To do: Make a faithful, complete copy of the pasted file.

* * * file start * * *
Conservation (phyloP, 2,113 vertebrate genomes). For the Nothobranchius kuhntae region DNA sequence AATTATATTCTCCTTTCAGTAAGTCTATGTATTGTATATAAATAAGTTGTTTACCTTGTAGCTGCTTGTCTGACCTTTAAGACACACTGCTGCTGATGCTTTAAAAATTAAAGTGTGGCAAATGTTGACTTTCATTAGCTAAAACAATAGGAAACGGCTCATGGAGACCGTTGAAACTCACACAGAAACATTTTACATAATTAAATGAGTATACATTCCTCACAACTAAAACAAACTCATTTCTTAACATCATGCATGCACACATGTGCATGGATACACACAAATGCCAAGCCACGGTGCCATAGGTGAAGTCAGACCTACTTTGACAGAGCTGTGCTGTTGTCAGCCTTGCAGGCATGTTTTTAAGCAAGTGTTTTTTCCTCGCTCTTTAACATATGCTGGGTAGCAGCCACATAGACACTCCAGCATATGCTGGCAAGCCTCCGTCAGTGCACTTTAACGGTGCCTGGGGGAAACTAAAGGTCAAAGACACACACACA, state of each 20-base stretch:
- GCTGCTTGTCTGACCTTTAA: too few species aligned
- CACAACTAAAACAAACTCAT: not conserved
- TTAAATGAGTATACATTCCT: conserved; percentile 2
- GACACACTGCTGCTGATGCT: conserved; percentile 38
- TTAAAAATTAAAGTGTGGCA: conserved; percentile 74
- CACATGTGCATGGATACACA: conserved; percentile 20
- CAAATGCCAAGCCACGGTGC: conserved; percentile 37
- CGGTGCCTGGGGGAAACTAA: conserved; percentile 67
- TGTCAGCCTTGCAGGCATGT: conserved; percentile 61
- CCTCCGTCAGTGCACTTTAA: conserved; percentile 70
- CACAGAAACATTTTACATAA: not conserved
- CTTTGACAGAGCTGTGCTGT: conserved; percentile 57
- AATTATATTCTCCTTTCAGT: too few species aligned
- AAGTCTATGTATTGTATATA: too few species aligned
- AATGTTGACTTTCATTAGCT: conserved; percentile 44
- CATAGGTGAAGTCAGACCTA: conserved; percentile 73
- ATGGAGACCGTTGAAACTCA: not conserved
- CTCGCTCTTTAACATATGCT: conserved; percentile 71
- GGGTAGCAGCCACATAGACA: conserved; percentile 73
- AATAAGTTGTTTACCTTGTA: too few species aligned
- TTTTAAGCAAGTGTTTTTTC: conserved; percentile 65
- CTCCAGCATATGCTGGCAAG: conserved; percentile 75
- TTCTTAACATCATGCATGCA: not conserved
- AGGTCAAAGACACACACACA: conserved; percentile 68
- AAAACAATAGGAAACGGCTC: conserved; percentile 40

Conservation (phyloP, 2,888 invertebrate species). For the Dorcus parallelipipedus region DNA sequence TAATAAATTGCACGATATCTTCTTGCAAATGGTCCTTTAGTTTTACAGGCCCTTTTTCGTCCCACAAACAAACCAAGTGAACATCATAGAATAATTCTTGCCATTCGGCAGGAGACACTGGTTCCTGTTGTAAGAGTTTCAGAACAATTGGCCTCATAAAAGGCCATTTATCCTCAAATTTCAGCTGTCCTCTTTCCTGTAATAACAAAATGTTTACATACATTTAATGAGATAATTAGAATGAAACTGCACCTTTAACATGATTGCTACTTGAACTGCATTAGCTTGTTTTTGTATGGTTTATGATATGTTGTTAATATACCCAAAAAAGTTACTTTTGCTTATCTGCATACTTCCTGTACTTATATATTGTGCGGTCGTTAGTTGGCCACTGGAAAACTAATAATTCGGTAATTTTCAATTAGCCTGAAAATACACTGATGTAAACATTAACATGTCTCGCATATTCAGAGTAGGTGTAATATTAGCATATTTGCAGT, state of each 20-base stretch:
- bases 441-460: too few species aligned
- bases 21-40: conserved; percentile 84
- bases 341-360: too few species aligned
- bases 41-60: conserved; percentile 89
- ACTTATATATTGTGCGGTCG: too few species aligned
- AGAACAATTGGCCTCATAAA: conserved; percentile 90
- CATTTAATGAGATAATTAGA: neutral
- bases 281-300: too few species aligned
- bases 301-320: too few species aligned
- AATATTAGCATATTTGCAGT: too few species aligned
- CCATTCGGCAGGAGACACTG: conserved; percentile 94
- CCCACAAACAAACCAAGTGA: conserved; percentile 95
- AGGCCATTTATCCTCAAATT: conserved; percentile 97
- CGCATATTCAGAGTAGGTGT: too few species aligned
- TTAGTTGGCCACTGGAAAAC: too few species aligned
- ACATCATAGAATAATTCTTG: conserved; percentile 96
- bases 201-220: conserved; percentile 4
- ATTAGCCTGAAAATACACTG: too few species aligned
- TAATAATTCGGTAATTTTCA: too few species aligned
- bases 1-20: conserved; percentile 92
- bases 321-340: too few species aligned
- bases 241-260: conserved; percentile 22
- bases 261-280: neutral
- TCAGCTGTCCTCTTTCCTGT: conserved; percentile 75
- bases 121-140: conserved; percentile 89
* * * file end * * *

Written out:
Conservation (phyloP, 2,113 vertebrate genomes). For the Nothobranchius kuhntae region DNA sequence AATTATATTCTCCTTTCAGTAAGTCTATGTATTGTATATAAATAAGTTGTTTACCTTGTAGCTGCTTGTCTGACCTTTAAGACACACTGCTGCTGATGCTTTAAAAATTAAAGTGTGGCAAATGTTGACTTTCATTAGCTAAAACAATAGGAAACGGCTCATGGAGACCGTTGAAACTCACACAGAAACATTTTACATAATTAAATGAGTATACATTCCTCACAACTAAAACAAACTCATTTCTTAACATCATGCATGCACACATGTGCATGGATACACACAAATGCCAAGCCACGGTGCCATAGGTGAAGTCAGACCTACTTTGACAGAGCTGTGCTGTTGTCAGCCTTGCAGGCATGTTTTTAAGCAAGTGTTTTTTCCTCGCTCTTTAACATATGCTGGGTAGCAGCCACATAGACACTCCAGCATATGCTGGCAAGCCTCCGTCAGTGCACTTTAACGGTGCCTGGGGGAAACTAAAGGTCAAAGACACACACACA, state of each 20-base stretch:
- GCTGCTTGTCTGACCTTTAA: too few species aligned
- CACAACTAAAACAAACTCAT: not conserved
- TTAAATGAGTATACATTCCT: conserved; percentile 2
- GACACACTGCTGCTGATGCT: conserved; percentile 38
- TTAAAAATTAAAGTGTGGCA: conserved; percentile 74
- CACATGTGCATGGATACACA: conserved; percentile 20
- CAAATGCCAAGCCACGGTGC: conserved; percentile 37
- CGGTGCCTGGGGGAAACTAA: conserved; percentile 67
- TGTCAGCCTTGCAGGCATGT: conserved; percentile 61
- CCTCCGTCAGTGCACTTTAA: conserved; percentile 70
- CACAGAAACATTTTACATAA: not conserved
- CTTTGACAGAGCTGTGCTGT: conserved; percentile 57
- AATTATATTCTCCTTTCAGT: too few species aligned
- AAGTCTATGTATTGTATATA: too few species aligned
- AATGTTGACTTTCATTAGCT: conserved; percentile 44
- CATAGGTGAAGTCAGACCTA: conserved; percentile 73
- ATGGAGACCGTTGAAACTCA: not conserved
- CTCGCTCTTTAACATATGCT: conserved; percentile 71
- GGGTAGCAGCCACATAGACA: conserved; percentile 73
- AATAAGTTGTTTACCTTGTA: too few species aligned
- TTTTAAGCAAGTGTTTTTTC: conserved; percentile 65
- CTCCAGCATATGCTGGCAAG: conserved; percentile 75
- TTCTTAACATCATGCATGCA: not conserved
- AGGTCAAAGACACACACACA: conserved; percentile 68
- AAAACAATAGGAAACGGCTC: conserved; percentile 40

Conservation (phyloP, 2,888 invertebrate species). For the Dorcus parallelipipedus region DNA sequence TAATAAATTGCACGATATCTTCTTGCAAATGGTCCTTTAGTTTTACAGGCCCTTTTTCGTCCCACAAACAAACCAAGTGAACATCATAGAATAATTCTTGCCATTCGGCAGGAGACACTGGTTCCTGTTGTAAGAGTTTCAGAACAATTGGCCTCATAAAAGGCCATTTATCCTCAAATTTCAGCTGTCCTCTTTCCTGTAATAACAAAATGTTTACATACATTTAATGAGATAATTAGAATGAAACTGCACCTTTAACATGATTGCTACTTGAACTGCATTAGCTTGTTTTTGTATGGTTTATGATATGTTGTTAATATACCCAAAAAAGTTACTTTTGCTTATCTGCATACTTCCTGTACTTATATATTGTGCGGTCGTTAGTTGGCCACTGGAAAACTAATAATTCGGTAATTTTCAATTAGCCTGAAAATACACTGATGTAAACATTAACATGTCTCGCATATTCAGAGTAGGTGTAATATTAGCATATTTGCAGT, state of each 20-base stretch:
- bases 441-460: too few species aligned
- bases 21-40: conserved; percentile 84
- bases 341-360: too few species aligned
- bases 41-60: conserved; percentile 89
- ACTTATATATTGTGCGGTCG: too few species aligned
- AGAACAATTGGCCTCATAAA: conserved; percentile 90
- CATTTAATGAGATAATTAGA: neutral
- bases 281-300: too few species aligned
- bases 301-320: too few species aligned
- AATATTAGCATATTTGCAGT: too few species aligned
- CCATTCGGCAGGAGACACTG: conserved; percentile 94
- CCCACAAACAAACCAAGTGA: conserved; percentile 95
- AGGCCATTTATCCTCAAATT: conserved; percentile 97
- CGCATATTCAGAGTAGGTGT: too few species aligned
- TTAGTTGGCCACTGGAAAAC: too few species aligned
- ACATCATAGAATAATTCTTG: conserved; percentile 96
- bases 201-220: conserved; percentile 4
- ATTAGCCTGAAAATACACTG: too few species aligned
- TAATAATTCGGTAATTTTCA: too few species aligned
- bases 1-20: conserved; percentile 92
- bases 321-340: too few species aligned
- bases 241-260: conserved; percentile 22
- bases 261-280: neutral
- TCAGCTGTCCTCTTTCCTGT: conserved; percentile 75
- bases 121-140: conserved; percentile 89